Linky EDF meters. Photo taken in Bourgoin-Jallieu on January 29, 2020
Linky EDF meters. Photo taken in Bourgoin-Jallieu on January 29, 2020 (MICHEL THOMAS / MAXPPP)

If you have a Linky connected meter (the famous …), you can monitor your electricity consumption as closely as possible and thus know if you risk paying more because of the confinement. To do this, you must go to the site of your energy supplier or install its mobile application (EDF and Me, Engie Particuliers or Enedis by my side). Each of these applications allows you to have a detailed vision of its consumption, with small fairly explicit graphics.

But there are a few subtleties. You must first specify if you want monthly, daily or half-hour readings. Half hour tracking is the most accurate. It allows you to know exactly at what time of day, you go a little hard. This sometimes holds surprises. For example, a peak in the middle of the afternoon because you bake children’s cakes in your electric oven.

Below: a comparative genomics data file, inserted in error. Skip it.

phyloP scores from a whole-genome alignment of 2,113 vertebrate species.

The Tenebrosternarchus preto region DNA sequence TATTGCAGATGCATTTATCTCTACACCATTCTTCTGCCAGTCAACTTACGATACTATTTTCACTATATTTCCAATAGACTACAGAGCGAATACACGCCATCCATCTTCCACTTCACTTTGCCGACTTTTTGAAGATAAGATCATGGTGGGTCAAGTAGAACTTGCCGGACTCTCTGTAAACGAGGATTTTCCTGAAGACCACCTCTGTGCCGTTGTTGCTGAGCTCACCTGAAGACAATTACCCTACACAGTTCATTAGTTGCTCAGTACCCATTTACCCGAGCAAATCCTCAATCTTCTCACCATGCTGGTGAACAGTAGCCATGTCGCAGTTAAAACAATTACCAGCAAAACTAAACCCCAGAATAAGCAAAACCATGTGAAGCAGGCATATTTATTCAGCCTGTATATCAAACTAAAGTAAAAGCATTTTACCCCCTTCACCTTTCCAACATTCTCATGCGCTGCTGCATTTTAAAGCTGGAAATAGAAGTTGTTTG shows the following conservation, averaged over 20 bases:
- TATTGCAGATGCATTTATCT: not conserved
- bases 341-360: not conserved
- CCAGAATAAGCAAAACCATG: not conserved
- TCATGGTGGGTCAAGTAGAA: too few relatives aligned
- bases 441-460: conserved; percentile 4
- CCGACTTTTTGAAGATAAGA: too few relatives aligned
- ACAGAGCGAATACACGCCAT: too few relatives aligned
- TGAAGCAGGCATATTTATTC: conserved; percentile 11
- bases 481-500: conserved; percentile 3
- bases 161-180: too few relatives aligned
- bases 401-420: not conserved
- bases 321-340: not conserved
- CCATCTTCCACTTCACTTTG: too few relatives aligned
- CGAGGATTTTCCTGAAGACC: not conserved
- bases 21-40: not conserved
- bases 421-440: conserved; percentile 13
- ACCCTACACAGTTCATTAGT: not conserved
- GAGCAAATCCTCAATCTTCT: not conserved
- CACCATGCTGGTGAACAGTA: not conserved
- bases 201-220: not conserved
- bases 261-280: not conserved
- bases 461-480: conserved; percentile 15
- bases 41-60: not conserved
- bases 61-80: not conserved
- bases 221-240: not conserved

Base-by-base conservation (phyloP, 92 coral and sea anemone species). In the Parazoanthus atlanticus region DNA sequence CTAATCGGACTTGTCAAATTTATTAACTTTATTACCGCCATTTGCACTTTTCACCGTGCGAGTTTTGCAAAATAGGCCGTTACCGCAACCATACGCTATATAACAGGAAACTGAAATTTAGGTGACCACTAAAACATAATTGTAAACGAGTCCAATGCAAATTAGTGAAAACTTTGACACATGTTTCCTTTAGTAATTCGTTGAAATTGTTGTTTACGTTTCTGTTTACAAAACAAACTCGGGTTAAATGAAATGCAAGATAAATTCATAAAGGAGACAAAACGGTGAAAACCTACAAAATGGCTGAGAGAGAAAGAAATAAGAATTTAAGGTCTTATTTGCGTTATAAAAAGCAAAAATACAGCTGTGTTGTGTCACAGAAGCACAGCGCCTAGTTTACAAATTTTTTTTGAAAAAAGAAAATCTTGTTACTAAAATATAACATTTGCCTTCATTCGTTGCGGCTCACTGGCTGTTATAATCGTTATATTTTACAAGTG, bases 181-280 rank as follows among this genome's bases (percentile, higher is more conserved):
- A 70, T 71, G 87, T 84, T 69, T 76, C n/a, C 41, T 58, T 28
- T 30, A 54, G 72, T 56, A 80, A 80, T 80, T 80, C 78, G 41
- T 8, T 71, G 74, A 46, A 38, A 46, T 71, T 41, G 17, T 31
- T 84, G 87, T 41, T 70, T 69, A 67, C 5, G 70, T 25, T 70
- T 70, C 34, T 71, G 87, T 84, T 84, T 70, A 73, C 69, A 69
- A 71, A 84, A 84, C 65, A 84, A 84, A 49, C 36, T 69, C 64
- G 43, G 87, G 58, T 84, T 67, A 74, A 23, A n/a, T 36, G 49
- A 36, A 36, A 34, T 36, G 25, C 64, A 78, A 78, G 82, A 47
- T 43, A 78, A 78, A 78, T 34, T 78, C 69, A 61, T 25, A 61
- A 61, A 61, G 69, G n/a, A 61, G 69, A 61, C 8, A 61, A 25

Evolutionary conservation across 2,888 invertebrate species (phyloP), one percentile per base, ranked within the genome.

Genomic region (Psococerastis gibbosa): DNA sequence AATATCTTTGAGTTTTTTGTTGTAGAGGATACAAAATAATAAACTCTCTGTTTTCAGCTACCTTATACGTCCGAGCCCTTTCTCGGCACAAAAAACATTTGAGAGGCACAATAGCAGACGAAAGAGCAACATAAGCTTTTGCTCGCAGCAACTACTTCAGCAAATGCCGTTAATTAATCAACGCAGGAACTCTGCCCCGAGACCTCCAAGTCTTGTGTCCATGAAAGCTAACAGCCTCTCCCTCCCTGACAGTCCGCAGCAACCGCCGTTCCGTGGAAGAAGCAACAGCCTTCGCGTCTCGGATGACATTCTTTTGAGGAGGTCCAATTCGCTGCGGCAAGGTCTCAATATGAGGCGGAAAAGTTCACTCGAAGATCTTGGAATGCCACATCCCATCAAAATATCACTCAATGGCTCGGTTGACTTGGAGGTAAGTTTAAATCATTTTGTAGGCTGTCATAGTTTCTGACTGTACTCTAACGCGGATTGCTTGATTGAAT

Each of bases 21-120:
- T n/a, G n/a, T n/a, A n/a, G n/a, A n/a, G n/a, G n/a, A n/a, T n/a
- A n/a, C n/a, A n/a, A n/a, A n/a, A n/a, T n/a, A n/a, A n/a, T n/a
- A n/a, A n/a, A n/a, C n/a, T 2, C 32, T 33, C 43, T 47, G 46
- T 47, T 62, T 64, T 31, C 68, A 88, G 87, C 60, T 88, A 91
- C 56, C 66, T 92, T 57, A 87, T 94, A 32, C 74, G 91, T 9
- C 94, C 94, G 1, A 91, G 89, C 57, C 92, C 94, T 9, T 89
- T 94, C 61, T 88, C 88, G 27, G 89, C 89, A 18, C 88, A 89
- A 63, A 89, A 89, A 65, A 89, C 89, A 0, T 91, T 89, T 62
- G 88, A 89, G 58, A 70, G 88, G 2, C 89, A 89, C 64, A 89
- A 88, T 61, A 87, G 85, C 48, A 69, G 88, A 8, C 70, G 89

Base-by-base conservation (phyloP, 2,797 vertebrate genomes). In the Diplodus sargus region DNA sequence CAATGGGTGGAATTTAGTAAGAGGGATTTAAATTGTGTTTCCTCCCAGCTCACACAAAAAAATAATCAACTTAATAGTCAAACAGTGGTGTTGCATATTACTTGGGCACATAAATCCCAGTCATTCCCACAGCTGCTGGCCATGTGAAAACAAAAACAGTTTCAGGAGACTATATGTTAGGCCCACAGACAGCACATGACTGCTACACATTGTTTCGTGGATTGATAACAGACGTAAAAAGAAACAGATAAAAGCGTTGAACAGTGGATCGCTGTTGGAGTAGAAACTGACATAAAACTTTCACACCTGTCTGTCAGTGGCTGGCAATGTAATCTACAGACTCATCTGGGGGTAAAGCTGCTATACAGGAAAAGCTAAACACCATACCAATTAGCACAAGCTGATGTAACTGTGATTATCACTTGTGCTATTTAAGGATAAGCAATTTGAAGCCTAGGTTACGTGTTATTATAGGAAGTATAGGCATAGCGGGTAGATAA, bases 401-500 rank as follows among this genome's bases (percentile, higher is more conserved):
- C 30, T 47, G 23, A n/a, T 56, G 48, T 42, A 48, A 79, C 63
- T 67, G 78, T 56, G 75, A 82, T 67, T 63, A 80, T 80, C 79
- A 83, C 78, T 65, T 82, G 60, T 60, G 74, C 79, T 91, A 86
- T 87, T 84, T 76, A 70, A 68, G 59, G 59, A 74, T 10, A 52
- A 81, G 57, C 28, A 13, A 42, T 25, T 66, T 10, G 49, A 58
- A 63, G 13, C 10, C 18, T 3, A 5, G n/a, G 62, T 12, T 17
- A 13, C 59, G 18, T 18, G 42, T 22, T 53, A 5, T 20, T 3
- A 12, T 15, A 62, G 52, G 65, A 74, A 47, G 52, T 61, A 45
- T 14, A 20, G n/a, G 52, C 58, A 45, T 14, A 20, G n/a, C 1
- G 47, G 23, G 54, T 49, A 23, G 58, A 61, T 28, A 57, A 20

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We have to appeal to the latest consumption analysis technologies. For this, you must have installed at your electrical circuit breaker, just after the meter, a sensor that can control consumption, such as a water meter. This is what, for example, the French startup Ecojoko offers.

Using an app and a device that looks like a meter, placed on a piece of furniture, this solution allows you to assess your electricity bill in real time and in advance. Ecojoko claims to use artificial intelligence tools that also allow you to find out which devices consume the most in your home.

That said, to know with precision if it is your washing machine or your electric plate which inflates your bill, even the Linky counter, which we have however accused of spying, does not know how to do it and the means the more reliable is to install connected electrical outlets that measure real consumption device by device in real time.

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